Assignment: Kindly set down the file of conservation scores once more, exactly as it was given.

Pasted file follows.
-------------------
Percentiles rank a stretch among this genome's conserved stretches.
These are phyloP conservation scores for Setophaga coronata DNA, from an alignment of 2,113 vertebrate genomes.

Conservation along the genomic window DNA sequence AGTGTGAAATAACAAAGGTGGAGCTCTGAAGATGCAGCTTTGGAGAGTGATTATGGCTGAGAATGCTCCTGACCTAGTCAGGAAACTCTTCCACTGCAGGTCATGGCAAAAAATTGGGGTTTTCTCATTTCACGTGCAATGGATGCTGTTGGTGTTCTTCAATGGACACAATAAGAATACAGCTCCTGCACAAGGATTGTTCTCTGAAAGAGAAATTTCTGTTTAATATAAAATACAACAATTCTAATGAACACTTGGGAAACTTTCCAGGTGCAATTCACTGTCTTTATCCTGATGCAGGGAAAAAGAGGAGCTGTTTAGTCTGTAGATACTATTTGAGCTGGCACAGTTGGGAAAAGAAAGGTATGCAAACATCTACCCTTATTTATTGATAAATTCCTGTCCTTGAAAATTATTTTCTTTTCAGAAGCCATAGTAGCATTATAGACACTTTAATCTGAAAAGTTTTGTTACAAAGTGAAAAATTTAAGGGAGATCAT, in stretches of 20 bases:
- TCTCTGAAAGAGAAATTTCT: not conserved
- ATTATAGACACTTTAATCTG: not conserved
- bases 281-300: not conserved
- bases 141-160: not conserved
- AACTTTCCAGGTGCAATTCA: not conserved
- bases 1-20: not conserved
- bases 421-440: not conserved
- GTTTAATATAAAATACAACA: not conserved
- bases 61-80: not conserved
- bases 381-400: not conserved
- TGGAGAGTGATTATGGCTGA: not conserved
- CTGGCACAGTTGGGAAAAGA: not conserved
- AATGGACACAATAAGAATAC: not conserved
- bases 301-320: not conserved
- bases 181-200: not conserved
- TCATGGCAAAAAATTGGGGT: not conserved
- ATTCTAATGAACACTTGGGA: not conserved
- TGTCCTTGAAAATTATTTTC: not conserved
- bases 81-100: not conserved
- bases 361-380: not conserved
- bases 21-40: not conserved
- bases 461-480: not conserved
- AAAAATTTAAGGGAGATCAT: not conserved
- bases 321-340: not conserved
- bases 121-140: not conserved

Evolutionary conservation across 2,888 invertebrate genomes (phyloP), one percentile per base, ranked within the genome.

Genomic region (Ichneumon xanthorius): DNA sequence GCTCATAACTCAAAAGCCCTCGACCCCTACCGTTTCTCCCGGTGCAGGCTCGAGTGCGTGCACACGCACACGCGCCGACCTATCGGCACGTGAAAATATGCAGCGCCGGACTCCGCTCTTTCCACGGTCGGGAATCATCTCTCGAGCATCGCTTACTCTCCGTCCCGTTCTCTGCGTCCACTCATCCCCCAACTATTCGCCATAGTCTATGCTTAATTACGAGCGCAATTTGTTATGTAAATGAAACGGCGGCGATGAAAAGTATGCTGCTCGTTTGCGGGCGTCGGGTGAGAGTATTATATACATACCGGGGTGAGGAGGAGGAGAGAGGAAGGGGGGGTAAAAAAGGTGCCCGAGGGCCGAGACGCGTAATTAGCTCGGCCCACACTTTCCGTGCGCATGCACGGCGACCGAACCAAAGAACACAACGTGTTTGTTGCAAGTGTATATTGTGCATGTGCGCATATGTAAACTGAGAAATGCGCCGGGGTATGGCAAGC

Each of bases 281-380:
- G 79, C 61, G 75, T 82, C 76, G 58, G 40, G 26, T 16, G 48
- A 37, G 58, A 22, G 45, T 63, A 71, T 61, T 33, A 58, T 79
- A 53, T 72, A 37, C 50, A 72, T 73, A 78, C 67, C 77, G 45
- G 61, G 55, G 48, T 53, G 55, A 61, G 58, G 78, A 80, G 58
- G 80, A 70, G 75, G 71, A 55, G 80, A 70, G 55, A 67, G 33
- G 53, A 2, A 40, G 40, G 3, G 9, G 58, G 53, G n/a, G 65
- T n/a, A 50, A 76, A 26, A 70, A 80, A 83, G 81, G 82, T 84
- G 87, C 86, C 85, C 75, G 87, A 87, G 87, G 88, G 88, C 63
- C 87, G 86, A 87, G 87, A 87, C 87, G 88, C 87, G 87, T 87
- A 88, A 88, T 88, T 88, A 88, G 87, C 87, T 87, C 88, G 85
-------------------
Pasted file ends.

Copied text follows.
Percentiles rank a stretch among this genome's conserved stretches.
These are phyloP conservation scores for Setophaga coronata DNA, from an alignment of 2,113 vertebrate genomes.

Conservation along the genomic window DNA sequence AGTGTGAAATAACAAAGGTGGAGCTCTGAAGATGCAGCTTTGGAGAGTGATTATGGCTGAGAATGCTCCTGACCTAGTCAGGAAACTCTTCCACTGCAGGTCATGGCAAAAAATTGGGGTTTTCTCATTTCACGTGCAATGGATGCTGTTGGTGTTCTTCAATGGACACAATAAGAATACAGCTCCTGCACAAGGATTGTTCTCTGAAAGAGAAATTTCTGTTTAATATAAAATACAACAATTCTAATGAACACTTGGGAAACTTTCCAGGTGCAATTCACTGTCTTTATCCTGATGCAGGGAAAAAGAGGAGCTGTTTAGTCTGTAGATACTATTTGAGCTGGCACAGTTGGGAAAAGAAAGGTATGCAAACATCTACCCTTATTTATTGATAAATTCCTGTCCTTGAAAATTATTTTCTTTTCAGAAGCCATAGTAGCATTATAGACACTTTAATCTGAAAAGTTTTGTTACAAAGTGAAAAATTTAAGGGAGATCAT, in stretches of 20 bases:
- TCTCTGAAAGAGAAATTTCT: not conserved
- ATTATAGACACTTTAATCTG: not conserved
- bases 281-300: not conserved
- bases 141-160: not conserved
- AACTTTCCAGGTGCAATTCA: not conserved
- bases 1-20: not conserved
- bases 421-440: not conserved
- GTTTAATATAAAATACAACA: not conserved
- bases 61-80: not conserved
- bases 381-400: not conserved
- TGGAGAGTGATTATGGCTGA: not conserved
- CTGGCACAGTTGGGAAAAGA: not conserved
- AATGGACACAATAAGAATAC: not conserved
- bases 301-320: not conserved
- bases 181-200: not conserved
- TCATGGCAAAAAATTGGGGT: not conserved
- ATTCTAATGAACACTTGGGA: not conserved
- TGTCCTTGAAAATTATTTTC: not conserved
- bases 81-100: not conserved
- bases 361-380: not conserved
- bases 21-40: not conserved
- bases 461-480: not conserved
- AAAAATTTAAGGGAGATCAT: not conserved
- bases 321-340: not conserved
- bases 121-140: not conserved

Evolutionary conservation across 2,888 invertebrate genomes (phyloP), one percentile per base, ranked within the genome.

Genomic region (Ichneumon xanthorius): DNA sequence GCTCATAACTCAAAAGCCCTCGACCCCTACCGTTTCTCCCGGTGCAGGCTCGAGTGCGTGCACACGCACACGCGCCGACCTATCGGCACGTGAAAATATGCAGCGCCGGACTCCGCTCTTTCCACGGTCGGGAATCATCTCTCGAGCATCGCTTACTCTCCGTCCCGTTCTCTGCGTCCACTCATCCCCCAACTATTCGCCATAGTCTATGCTTAATTACGAGCGCAATTTGTTATGTAAATGAAACGGCGGCGATGAAAAGTATGCTGCTCGTTTGCGGGCGTCGGGTGAGAGTATTATATACATACCGGGGTGAGGAGGAGGAGAGAGGAAGGGGGGGTAAAAAAGGTGCCCGAGGGCCGAGACGCGTAATTAGCTCGGCCCACACTTTCCGTGCGCATGCACGGCGACCGAACCAAAGAACACAACGTGTTTGTTGCAAGTGTATATTGTGCATGTGCGCATATGTAAACTGAGAAATGCGCCGGGGTATGGCAAGC

Each of bases 281-380:
- G 79, C 61, G 75, T 82, C 76, G 58, G 40, G 26, T 16, G 48
- A 37, G 58, A 22, G 45, T 63, A 71, T 61, T 33, A 58, T 79
- A 53, T 72, A 37, C 50, A 72, T 73, A 78, C 67, C 77, G 45
- G 61, G 55, G 48, T 53, G 55, A 61, G 58, G 78, A 80, G 58
- G 80, A 70, G 75, G 71, A 55, G 80, A 70, G 55, A 67, G 33
- G 53, A 2, A 40, G 40, G 3, G 9, G 58, G 53, G n/a, G 65
- T n/a, A 50, A 76, A 26, A 70, A 80, A 83, G 81, G 82, T 84
- G 87, C 86, C 85, C 75, G 87, A 87, G 87, G 88, G 88, C 63
- C 87, G 86, A 87, G 87, A 87, C 87, G 88, C 87, G 87, T 87
- A 88, A 88, T 88, T 88, A 88, G 87, C 87, T 87, C 88, G 85